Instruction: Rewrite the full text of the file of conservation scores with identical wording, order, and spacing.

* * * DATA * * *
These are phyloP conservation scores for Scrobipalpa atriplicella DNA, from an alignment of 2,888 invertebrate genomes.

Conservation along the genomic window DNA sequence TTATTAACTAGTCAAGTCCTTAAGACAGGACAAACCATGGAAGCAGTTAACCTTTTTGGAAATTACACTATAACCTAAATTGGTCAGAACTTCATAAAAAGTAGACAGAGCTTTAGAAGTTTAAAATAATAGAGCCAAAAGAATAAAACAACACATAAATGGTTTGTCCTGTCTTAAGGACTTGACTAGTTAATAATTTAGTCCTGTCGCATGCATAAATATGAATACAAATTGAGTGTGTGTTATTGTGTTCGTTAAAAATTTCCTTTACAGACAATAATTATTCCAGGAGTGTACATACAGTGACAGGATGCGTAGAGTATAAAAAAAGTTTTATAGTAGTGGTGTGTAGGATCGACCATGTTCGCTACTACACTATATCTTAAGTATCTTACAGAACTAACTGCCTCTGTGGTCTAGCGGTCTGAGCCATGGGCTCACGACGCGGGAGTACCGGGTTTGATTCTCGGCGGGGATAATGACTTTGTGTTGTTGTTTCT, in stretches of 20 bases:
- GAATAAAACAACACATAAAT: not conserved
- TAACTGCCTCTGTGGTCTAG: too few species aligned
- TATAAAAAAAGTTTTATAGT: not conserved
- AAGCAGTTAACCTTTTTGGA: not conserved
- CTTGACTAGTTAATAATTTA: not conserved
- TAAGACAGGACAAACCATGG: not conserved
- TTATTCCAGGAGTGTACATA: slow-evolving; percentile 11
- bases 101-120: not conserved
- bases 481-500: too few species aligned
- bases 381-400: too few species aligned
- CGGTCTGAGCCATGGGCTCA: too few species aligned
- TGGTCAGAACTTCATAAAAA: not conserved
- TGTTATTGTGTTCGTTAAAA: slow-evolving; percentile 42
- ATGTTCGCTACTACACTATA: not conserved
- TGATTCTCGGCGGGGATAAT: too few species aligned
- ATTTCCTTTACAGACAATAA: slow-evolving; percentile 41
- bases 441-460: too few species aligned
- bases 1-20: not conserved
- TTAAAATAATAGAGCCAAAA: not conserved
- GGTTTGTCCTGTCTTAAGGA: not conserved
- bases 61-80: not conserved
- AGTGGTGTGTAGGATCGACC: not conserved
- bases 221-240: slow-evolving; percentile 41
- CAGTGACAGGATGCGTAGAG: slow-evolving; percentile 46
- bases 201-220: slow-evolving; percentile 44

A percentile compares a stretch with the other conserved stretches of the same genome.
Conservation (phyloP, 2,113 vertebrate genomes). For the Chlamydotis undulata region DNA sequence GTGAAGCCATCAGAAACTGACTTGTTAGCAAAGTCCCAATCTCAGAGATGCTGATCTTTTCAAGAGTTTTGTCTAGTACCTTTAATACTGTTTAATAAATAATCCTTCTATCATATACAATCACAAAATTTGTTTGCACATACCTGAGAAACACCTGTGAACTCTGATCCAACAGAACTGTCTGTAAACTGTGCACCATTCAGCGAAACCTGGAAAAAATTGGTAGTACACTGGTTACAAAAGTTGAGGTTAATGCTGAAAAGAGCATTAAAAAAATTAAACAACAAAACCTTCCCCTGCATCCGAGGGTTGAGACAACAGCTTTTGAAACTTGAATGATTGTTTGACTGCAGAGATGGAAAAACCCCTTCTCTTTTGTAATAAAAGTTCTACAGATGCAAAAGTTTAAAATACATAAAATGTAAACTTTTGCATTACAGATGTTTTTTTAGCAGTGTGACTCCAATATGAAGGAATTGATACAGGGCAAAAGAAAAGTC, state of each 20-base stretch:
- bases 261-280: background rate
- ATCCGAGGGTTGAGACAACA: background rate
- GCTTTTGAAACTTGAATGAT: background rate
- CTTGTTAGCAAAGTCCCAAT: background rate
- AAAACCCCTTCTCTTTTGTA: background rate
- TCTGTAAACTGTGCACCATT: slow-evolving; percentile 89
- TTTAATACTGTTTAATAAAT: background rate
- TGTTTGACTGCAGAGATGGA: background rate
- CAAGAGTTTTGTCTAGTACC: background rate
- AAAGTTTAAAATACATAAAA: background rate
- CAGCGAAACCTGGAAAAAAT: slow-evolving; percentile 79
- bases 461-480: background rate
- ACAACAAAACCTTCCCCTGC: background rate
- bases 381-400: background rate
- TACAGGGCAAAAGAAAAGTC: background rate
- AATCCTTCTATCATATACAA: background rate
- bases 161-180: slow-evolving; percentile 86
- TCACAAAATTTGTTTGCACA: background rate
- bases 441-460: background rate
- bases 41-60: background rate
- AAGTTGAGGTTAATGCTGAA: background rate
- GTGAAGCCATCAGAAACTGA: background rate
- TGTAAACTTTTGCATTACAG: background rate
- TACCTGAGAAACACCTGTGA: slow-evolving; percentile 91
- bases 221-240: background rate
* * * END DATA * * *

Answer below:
These are phyloP conservation scores for Scrobipalpa atriplicella DNA, from an alignment of 2,888 invertebrate genomes.

Conservation along the genomic window DNA sequence TTATTAACTAGTCAAGTCCTTAAGACAGGACAAACCATGGAAGCAGTTAACCTTTTTGGAAATTACACTATAACCTAAATTGGTCAGAACTTCATAAAAAGTAGACAGAGCTTTAGAAGTTTAAAATAATAGAGCCAAAAGAATAAAACAACACATAAATGGTTTGTCCTGTCTTAAGGACTTGACTAGTTAATAATTTAGTCCTGTCGCATGCATAAATATGAATACAAATTGAGTGTGTGTTATTGTGTTCGTTAAAAATTTCCTTTACAGACAATAATTATTCCAGGAGTGTACATACAGTGACAGGATGCGTAGAGTATAAAAAAAGTTTTATAGTAGTGGTGTGTAGGATCGACCATGTTCGCTACTACACTATATCTTAAGTATCTTACAGAACTAACTGCCTCTGTGGTCTAGCGGTCTGAGCCATGGGCTCACGACGCGGGAGTACCGGGTTTGATTCTCGGCGGGGATAATGACTTTGTGTTGTTGTTTCT, in stretches of 20 bases:
- GAATAAAACAACACATAAAT: not conserved
- TAACTGCCTCTGTGGTCTAG: too few species aligned
- TATAAAAAAAGTTTTATAGT: not conserved
- AAGCAGTTAACCTTTTTGGA: not conserved
- CTTGACTAGTTAATAATTTA: not conserved
- TAAGACAGGACAAACCATGG: not conserved
- TTATTCCAGGAGTGTACATA: slow-evolving; percentile 11
- bases 101-120: not conserved
- bases 481-500: too few species aligned
- bases 381-400: too few species aligned
- CGGTCTGAGCCATGGGCTCA: too few species aligned
- TGGTCAGAACTTCATAAAAA: not conserved
- TGTTATTGTGTTCGTTAAAA: slow-evolving; percentile 42
- ATGTTCGCTACTACACTATA: not conserved
- TGATTCTCGGCGGGGATAAT: too few species aligned
- ATTTCCTTTACAGACAATAA: slow-evolving; percentile 41
- bases 441-460: too few species aligned
- bases 1-20: not conserved
- TTAAAATAATAGAGCCAAAA: not conserved
- GGTTTGTCCTGTCTTAAGGA: not conserved
- bases 61-80: not conserved
- AGTGGTGTGTAGGATCGACC: not conserved
- bases 221-240: slow-evolving; percentile 41
- CAGTGACAGGATGCGTAGAG: slow-evolving; percentile 46
- bases 201-220: slow-evolving; percentile 44

A percentile compares a stretch with the other conserved stretches of the same genome.
Conservation (phyloP, 2,113 vertebrate genomes). For the Chlamydotis undulata region DNA sequence GTGAAGCCATCAGAAACTGACTTGTTAGCAAAGTCCCAATCTCAGAGATGCTGATCTTTTCAAGAGTTTTGTCTAGTACCTTTAATACTGTTTAATAAATAATCCTTCTATCATATACAATCACAAAATTTGTTTGCACATACCTGAGAAACACCTGTGAACTCTGATCCAACAGAACTGTCTGTAAACTGTGCACCATTCAGCGAAACCTGGAAAAAATTGGTAGTACACTGGTTACAAAAGTTGAGGTTAATGCTGAAAAGAGCATTAAAAAAATTAAACAACAAAACCTTCCCCTGCATCCGAGGGTTGAGACAACAGCTTTTGAAACTTGAATGATTGTTTGACTGCAGAGATGGAAAAACCCCTTCTCTTTTGTAATAAAAGTTCTACAGATGCAAAAGTTTAAAATACATAAAATGTAAACTTTTGCATTACAGATGTTTTTTTAGCAGTGTGACTCCAATATGAAGGAATTGATACAGGGCAAAAGAAAAGTC, state of each 20-base stretch:
- bases 261-280: background rate
- ATCCGAGGGTTGAGACAACA: background rate
- GCTTTTGAAACTTGAATGAT: background rate
- CTTGTTAGCAAAGTCCCAAT: background rate
- AAAACCCCTTCTCTTTTGTA: background rate
- TCTGTAAACTGTGCACCATT: slow-evolving; percentile 89
- TTTAATACTGTTTAATAAAT: background rate
- TGTTTGACTGCAGAGATGGA: background rate
- CAAGAGTTTTGTCTAGTACC: background rate
- AAAGTTTAAAATACATAAAA: background rate
- CAGCGAAACCTGGAAAAAAT: slow-evolving; percentile 79
- bases 461-480: background rate
- ACAACAAAACCTTCCCCTGC: background rate
- bases 381-400: background rate
- TACAGGGCAAAAGAAAAGTC: background rate
- AATCCTTCTATCATATACAA: background rate
- bases 161-180: slow-evolving; percentile 86
- TCACAAAATTTGTTTGCACA: background rate
- bases 441-460: background rate
- bases 41-60: background rate
- AAGTTGAGGTTAATGCTGAA: background rate
- GTGAAGCCATCAGAAACTGA: background rate
- TGTAAACTTTTGCATTACAG: background rate
- TACCTGAGAAACACCTGTGA: slow-evolving; percentile 91
- bases 221-240: background rate